|Publication number||US8067384 B2|
|Application number||US 11/662,777|
|Publication date||Nov 29, 2011|
|Filing date||Oct 20, 2005|
|Priority date||Oct 22, 2004|
|Also published as||CA2583576A1, EP1803811A1, EP1803811A4, EP1803811B1, US20070259826, WO2006043722A1|
|Publication number||11662777, 662777, PCT/2005/19742, PCT/JP/2005/019742, PCT/JP/2005/19742, PCT/JP/5/019742, PCT/JP/5/19742, PCT/JP2005/019742, PCT/JP2005/19742, PCT/JP2005019742, PCT/JP200519742, PCT/JP5/019742, PCT/JP5/19742, PCT/JP5019742, PCT/JP519742, US 8067384 B2, US 8067384B2, US-B2-8067384, US8067384 B2, US8067384B2|
|Inventors||Ryuichi Morishita, Toshio Ogihara, Motokuni Aoki, Takashi Miyake|
|Original Assignee||Anges Mg, Inc.|
|Export Citation||BiBTeX, EndNote, RefMan|
|Patent Citations (32), Non-Patent Citations (2), Classifications (11), Legal Events (2)|
|External Links: USPTO, USPTO Assignment, Espacenet|
This application is a U.S. national stage of International Patent Application No. PCT/JP2005/019742, filed 20 Oct. 2005, which designated the U.S. and claims priority of JP 2004-308952, filed 22 Oct. 2004; the entire contents of each of which are hereby incorporated by reference.
The present invention relates to a decoy comprising an oligonucleotide having a plural sequence bound by transcriptional regulatory factors, and a usage method thereof. More particularly, the present invention relates to a chimera (double) decoy oligonucleotide and a usage method thereof.
Artificial blood vessels are frequently used in surgical vascular reconstruction for treatment of diseases such as arteriosclerosis obliterans, aortic aneurysm and aortic dissection. In addition, balloon catheters and stents are frequently used to dilate occluded blood vessels. However, vessels frequently become reoccluded following surgery using these devices, thereby resulting in the problem of having to repeat the same procedure.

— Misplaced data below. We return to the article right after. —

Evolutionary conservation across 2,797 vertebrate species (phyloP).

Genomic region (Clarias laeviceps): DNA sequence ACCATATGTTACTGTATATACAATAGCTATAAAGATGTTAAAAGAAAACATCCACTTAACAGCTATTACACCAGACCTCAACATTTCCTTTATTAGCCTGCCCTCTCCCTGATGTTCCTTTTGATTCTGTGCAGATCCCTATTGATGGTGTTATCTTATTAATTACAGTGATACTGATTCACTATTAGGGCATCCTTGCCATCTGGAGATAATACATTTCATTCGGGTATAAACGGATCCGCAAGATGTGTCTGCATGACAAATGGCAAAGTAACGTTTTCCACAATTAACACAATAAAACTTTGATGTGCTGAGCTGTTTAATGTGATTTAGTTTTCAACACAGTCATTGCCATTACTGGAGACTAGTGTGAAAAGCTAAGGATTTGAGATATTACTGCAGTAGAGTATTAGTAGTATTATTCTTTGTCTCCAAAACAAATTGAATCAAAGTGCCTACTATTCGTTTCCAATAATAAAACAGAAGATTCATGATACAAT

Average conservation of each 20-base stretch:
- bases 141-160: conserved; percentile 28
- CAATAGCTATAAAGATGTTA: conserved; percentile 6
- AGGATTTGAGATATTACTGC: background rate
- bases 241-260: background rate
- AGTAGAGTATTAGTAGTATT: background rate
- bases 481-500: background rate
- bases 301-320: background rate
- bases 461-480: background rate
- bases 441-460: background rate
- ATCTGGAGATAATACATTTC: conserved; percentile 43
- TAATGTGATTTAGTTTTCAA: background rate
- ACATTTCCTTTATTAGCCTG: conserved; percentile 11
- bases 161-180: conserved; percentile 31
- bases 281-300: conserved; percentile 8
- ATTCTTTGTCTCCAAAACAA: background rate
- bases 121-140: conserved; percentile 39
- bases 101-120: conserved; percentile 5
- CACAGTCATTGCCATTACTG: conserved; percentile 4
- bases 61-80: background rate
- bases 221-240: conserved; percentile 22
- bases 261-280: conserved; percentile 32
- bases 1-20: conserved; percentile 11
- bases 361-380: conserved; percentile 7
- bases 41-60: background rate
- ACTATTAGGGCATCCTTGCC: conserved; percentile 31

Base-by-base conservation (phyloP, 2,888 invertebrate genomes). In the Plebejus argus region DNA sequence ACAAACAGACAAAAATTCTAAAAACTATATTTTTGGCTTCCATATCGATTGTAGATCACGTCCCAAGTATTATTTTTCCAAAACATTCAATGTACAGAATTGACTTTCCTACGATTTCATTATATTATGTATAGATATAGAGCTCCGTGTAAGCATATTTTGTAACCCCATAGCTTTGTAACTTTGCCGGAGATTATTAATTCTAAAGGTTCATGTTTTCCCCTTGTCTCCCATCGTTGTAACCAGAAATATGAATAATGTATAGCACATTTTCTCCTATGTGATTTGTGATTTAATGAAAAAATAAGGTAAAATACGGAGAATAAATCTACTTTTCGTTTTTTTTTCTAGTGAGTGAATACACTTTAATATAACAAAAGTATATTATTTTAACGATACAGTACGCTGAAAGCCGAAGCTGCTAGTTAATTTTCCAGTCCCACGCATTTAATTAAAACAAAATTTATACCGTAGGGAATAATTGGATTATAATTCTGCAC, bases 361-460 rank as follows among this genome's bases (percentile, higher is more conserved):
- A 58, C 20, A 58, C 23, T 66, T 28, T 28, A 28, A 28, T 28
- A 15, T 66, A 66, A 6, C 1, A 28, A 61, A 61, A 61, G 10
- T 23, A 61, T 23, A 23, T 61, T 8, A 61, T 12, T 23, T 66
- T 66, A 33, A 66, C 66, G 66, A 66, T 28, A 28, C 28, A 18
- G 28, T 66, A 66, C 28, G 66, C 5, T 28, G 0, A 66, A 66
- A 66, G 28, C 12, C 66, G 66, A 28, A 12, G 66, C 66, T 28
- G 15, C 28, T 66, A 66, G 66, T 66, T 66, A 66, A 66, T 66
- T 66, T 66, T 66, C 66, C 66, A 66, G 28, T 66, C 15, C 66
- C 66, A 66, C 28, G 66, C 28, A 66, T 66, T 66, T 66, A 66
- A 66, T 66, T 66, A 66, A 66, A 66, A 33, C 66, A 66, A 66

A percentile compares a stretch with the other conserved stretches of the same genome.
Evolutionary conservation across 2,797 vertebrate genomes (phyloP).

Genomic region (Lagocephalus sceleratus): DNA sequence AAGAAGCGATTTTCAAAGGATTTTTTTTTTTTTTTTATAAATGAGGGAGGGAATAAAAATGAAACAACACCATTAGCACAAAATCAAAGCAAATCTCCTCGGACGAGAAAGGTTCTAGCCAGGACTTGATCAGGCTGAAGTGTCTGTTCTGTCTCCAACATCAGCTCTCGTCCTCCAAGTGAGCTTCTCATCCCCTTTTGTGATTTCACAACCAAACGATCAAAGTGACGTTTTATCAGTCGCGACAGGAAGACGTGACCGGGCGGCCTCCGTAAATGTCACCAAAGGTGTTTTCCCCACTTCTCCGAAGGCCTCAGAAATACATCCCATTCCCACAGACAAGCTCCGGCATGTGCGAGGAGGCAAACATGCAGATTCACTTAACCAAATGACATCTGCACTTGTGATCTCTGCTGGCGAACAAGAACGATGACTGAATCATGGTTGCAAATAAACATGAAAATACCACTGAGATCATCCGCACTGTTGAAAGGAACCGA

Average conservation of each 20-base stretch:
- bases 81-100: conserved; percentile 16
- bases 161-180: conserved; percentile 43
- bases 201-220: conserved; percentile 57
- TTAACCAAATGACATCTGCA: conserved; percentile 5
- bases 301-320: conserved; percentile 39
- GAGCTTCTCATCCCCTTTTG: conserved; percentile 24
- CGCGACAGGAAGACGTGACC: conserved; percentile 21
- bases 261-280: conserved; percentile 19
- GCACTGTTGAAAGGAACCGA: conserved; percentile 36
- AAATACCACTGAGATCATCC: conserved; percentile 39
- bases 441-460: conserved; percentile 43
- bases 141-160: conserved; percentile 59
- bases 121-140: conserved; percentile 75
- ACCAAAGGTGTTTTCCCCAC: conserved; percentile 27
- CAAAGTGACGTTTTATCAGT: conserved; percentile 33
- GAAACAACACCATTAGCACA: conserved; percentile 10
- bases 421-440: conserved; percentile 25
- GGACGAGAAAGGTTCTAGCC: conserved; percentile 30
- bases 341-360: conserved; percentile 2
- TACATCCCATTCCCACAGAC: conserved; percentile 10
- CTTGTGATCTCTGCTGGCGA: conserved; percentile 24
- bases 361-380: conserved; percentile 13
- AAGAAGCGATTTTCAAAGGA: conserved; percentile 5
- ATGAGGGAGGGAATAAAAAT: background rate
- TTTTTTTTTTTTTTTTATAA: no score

For example, although surgical vascular reconstruction is used to avoid amputation of a lower limb for patients with arteriosclerosis obliterans, bypass surgery using an artificial blood vessel is the first choice of treatment for lesions above the knee. However, occlusion of the artificial vessel may occur later than one month after surgery. This occlusion is mainly caused by thickening of the vascular intima at the anastomosed site. Inhibiting this thickening would make it possible to conserve grafts for a long period of time as well as to use artificial blood vessels for vascular reconstruction at locations below the knee.
The major cause of thickening of vascular intima at anastomosed sites of artificial blood vessels is the activation of cell proliferation by an inflammatory reaction occurring at the anastomosed site. Thus, inhibition of this cell proliferation is thought to be able to inhibit thickening.
Gene therapy techniques have been developed in recent years for the purpose of inhibiting inflammatory reactions.
Research has been conducted which is expected to demonstrate anti-inflammatory effects by inhibiting the function of NF-κB, a transcriptional regulatory factor involved in inflammatory reactions, with a decoy nucleic acid.
International Patent Publication No. (WO-A1) 96/035430 discloses that an NF-κB decoy nucleic acid can be a therapeutic agent for inflammatory diseases.